A phosphodiesterase inhibitor is a drug that blocks one or more of the five subtypes of the enzyme phosphodiesterase (PDE), thereby preventing the inactivation of the intracellular second messengers cyclic adenosine monophosphate (cAMP) and cyclic guanosine monophosphate (cGMP) by the respective PDE subtype(s). The ubiquitous presence of this enzyme means that non-specific inhibitors have a wide range of actions, the actions in the heart, and lungs being some of the first to find a therapeutic use.
- 1 History
- 2 Classification
- 3 References
The different forms or subtypes of phosphodiesterase were initially isolated from rat brains in the early 1970s  and were soon afterward shown to be selectively inhibited in the brain and in other tissues by a variety of drugs. The potential for selective phosphodiesterase inhibitors as therapeutic agents was predicted as early as 1977 by Weiss and Hait. This prediction meanwhile has proved to be true in a variety of fields.
Nonselective PDE inhibitors
- caffeine, a minor stimulant
- IBMX (3-isobutyl-1-methylxanthine), used as investigative tool in pharmacological research
- pentoxifylline, a drug that has the potential to enhance circulation and may have applicability in treatment of diabetes, fibrotic disorders, peripheral nerve damage, and microvascular injuries 
- theophylline, a bronchodilator
Methylated xanthines act as both
- competitive nonselective phosphodiesterase inhibitors, which raise intracellular cAMP, activate PKA, inhibit TNF-alpha  and leukotriene  synthesis, and reduce inflammation and innate immunity  and
- nonselective adenosine receptor antagonists 
But different analogues show varying potency at the numerous subtypes, and a wide range of synthetic xanthine derivatives (some nonmethylated) have been developed in the search for compounds with greater selectivity for phosphodiesterase enzyme or adenosine receptor subtypes.
PDE1 selective inhibitors
PDE2 selective inhibitors
- EHNA (erythro-9-(2-hydroxy-3-nonyl)adenine)
- BAY 60-7550 (2-[(3,4-dimethoxyphenyl)methyl]-7-[(1R)-1-hydroxyethyl]-4-phenylbutyl]-5-methyl-imidazo[5,1-f][1,2,4]triazin-4(1H)-one)
- PDP (9-(6-Phenyl-2-oxohex-3-yl)-2-(3,4-dimethoxybenzyl)-purin-6-one)
PDE3 selective inhibitors
- Inamrinone, milrinone and Enoximone are used clinically for short-term treatment of cardiac failure. These drugs mimic sympathetic stimulation and increase cardiac output.
- Cilostazol is used in the treatment of intermittent claudication.
- Pimobendan is FDA approved for veterinary use in the treatment of heart failure in animals.
PDE3 is sometimes referred to as cGMP-inhibited phosphodiesterase.
PDE4 selective inhibitors
- Mesembrenone, an alkaloid from the herb Sceletium tortuosum
- Rolipram, used as investigative tool in pharmacological research
- Ibudilast, a neuroprotective and bronchodilator drug used mainly in the treatment of asthma and stroke. It inhibits PDE4 to the greatest extent, but also shows significant inhibition of other PDE subtypes, and so acts as a selective PDE4 inhibitor or a non-selective phosphodiesterase inhibitor, depending on the dose.
- Piclamilast, a more potent inhibitor than rolipram.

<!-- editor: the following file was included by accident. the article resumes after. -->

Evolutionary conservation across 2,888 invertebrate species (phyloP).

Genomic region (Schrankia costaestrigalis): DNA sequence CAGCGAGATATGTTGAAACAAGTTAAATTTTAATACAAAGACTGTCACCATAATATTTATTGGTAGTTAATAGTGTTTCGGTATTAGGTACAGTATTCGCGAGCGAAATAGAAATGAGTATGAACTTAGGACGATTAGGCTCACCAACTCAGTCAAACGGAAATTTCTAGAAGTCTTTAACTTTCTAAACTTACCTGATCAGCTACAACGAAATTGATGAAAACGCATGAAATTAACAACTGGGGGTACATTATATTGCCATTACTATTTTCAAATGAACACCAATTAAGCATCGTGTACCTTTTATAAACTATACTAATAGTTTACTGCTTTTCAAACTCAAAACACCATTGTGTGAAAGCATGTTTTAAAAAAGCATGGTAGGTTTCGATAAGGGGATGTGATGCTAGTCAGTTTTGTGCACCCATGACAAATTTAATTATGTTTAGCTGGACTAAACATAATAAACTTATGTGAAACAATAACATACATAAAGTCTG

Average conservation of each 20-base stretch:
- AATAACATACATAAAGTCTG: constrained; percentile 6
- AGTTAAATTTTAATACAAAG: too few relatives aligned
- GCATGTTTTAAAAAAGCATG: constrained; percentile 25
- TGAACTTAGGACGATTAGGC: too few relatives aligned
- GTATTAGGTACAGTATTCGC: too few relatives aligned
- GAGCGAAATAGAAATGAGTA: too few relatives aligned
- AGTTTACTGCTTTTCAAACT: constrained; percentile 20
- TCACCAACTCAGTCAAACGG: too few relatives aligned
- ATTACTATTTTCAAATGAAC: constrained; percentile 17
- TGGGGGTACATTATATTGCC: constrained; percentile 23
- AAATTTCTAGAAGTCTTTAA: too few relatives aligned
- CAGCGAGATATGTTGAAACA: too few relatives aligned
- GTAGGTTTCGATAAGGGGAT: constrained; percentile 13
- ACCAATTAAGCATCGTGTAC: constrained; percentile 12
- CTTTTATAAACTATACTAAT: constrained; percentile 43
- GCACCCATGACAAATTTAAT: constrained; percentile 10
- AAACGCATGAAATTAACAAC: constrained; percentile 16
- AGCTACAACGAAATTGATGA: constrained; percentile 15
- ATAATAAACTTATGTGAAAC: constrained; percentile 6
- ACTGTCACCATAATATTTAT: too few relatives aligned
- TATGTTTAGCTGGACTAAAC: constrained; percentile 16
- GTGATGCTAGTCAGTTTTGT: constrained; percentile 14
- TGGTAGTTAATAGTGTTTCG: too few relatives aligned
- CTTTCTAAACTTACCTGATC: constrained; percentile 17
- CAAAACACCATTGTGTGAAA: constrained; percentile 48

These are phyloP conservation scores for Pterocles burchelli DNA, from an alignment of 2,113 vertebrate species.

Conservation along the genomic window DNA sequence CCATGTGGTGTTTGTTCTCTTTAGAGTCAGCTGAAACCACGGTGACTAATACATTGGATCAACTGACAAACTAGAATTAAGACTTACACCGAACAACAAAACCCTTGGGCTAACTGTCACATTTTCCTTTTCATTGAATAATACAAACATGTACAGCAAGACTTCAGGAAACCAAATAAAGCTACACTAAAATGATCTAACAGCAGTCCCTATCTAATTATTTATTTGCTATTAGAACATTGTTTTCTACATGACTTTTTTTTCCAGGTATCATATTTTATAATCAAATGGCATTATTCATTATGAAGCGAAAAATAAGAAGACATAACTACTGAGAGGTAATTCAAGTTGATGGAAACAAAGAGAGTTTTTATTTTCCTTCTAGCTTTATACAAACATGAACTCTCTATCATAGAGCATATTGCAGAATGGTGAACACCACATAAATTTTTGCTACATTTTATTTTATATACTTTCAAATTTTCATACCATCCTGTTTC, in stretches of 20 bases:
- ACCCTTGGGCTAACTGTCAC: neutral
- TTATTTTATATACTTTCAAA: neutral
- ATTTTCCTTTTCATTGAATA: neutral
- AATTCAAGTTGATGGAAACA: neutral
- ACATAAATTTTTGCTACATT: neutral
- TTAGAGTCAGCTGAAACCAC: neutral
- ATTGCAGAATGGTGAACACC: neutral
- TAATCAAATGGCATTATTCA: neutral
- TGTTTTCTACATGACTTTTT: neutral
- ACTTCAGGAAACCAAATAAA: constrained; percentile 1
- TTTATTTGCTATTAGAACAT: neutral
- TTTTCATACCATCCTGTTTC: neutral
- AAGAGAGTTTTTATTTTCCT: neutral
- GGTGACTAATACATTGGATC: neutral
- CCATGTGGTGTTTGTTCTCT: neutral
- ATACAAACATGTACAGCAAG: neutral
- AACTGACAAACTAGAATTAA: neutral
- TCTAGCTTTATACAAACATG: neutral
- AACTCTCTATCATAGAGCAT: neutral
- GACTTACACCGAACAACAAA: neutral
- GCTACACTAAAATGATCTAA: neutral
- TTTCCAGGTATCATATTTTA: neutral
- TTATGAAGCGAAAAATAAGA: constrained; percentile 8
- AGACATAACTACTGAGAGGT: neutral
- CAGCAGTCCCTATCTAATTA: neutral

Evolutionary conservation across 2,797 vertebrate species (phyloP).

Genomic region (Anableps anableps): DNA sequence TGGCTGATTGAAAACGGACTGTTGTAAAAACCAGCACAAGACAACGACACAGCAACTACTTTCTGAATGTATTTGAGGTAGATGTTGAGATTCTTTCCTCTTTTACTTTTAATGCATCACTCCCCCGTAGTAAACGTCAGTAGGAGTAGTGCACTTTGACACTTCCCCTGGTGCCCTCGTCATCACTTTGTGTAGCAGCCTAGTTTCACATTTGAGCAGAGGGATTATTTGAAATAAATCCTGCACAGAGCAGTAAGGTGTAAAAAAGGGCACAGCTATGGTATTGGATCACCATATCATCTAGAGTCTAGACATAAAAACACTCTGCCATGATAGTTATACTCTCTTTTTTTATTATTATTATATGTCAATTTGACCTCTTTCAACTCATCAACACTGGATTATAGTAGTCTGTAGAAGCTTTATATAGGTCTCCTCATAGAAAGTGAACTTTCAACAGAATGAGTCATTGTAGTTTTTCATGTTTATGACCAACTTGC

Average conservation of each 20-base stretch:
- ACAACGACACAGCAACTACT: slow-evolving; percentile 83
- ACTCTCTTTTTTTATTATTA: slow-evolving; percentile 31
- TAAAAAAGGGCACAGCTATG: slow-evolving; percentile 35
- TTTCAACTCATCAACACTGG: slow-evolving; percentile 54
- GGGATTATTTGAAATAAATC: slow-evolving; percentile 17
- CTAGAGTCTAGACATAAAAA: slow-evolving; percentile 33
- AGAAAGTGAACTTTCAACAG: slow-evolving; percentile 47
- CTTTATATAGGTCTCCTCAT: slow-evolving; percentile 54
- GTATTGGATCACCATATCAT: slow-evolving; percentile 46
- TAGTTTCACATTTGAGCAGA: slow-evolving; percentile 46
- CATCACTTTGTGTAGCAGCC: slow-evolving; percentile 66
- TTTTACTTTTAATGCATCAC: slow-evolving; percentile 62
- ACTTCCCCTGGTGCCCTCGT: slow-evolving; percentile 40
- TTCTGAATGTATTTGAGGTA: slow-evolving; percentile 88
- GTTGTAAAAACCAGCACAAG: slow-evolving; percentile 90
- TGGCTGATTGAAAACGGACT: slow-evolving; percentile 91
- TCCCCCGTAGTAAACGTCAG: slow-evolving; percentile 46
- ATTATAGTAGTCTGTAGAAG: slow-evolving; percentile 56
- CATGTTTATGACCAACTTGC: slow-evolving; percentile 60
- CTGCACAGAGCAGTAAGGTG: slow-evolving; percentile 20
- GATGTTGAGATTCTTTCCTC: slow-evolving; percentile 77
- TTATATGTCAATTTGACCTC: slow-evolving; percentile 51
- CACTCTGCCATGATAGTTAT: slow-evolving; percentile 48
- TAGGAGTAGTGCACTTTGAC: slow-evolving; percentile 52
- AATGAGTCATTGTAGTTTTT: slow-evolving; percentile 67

- Luteolin, supplement extracted from peanuts that also possesses IGF-1 properties.
- Drotaverine, used to alleviate renal colic pain, also to hasten cervical dilatation in labor
- Roflumilast, indicated for people with severe COPD to prevent symptoms such as coughing and excess mucus from worsening
- Apremilast, used to treat psoriasis and psoriatic arthritis.
- Crisaborole, used to treat atopic dermatitis.
PDE4 is the major cAMP-metabolizing enzyme found in inflammatory and immune cells. PDE4 inhibitors have proven potential as anti-inflammatory drugs, especially in inflammatory pulmonary diseases such as asthma, COPD, and rhinitis. They suppress the release of cytokines and other inflammatory signals, and inhibit the production of reactive oxygen species. PDE4 inhibitors may have antidepressive effects and have also recently been proposed for use as antipsychotics.
On October 26, 2009, The University of Pennsylvania reported that researchers at their institution had discovered a link between elevated levels of PDE4 (and therefore decreased levels of cAMP) in sleep deprived mice. Treatment with a PDE4 inhibitor raised the deficient cAMP levels and restored some functionality to Hippocampus-based memory functions.
PDE5 selective inhibitors
- Sildenafil, tadalafil, vardenafil, and the newer udenafil and avanafil selectively inhibit PDE5, which is cGMP-specific and responsible for the degradation of cGMP in the corpus cavernosum. These phosphodiesterase inhibitors are used primarily as remedies for erectile dysfunction, as well as having some other medical applications such as treatment of pulmonary hypertension.
- Dipyridamole also inhibits PDE5. This results in added benefit when given together with NO or statins.
PDE7 selective inhibitors
PDE9 selective inhibitors
Paraxanthine, the main metabolite of Caffeine (84% in humans), is another cGMP-specific phosphodiesterase inhibitor which inhibits PDE9, a cGMP preferring phosphodiesterase. PDE9 is expressed as high as PDE5 in the corpus cavernosum.
PDE10 selective inhibitors
Papaverine, an opium alkaloid, has been reported to act as a PDE10 inhibitor. PDE10A is almost exclusively expressed in the striatum and subsequent increase in cAMP and cGMP after PDE10A inhibition (e.g. by papaverine) is "a novel therapeutic avenue in the discovery of antipsychotics".
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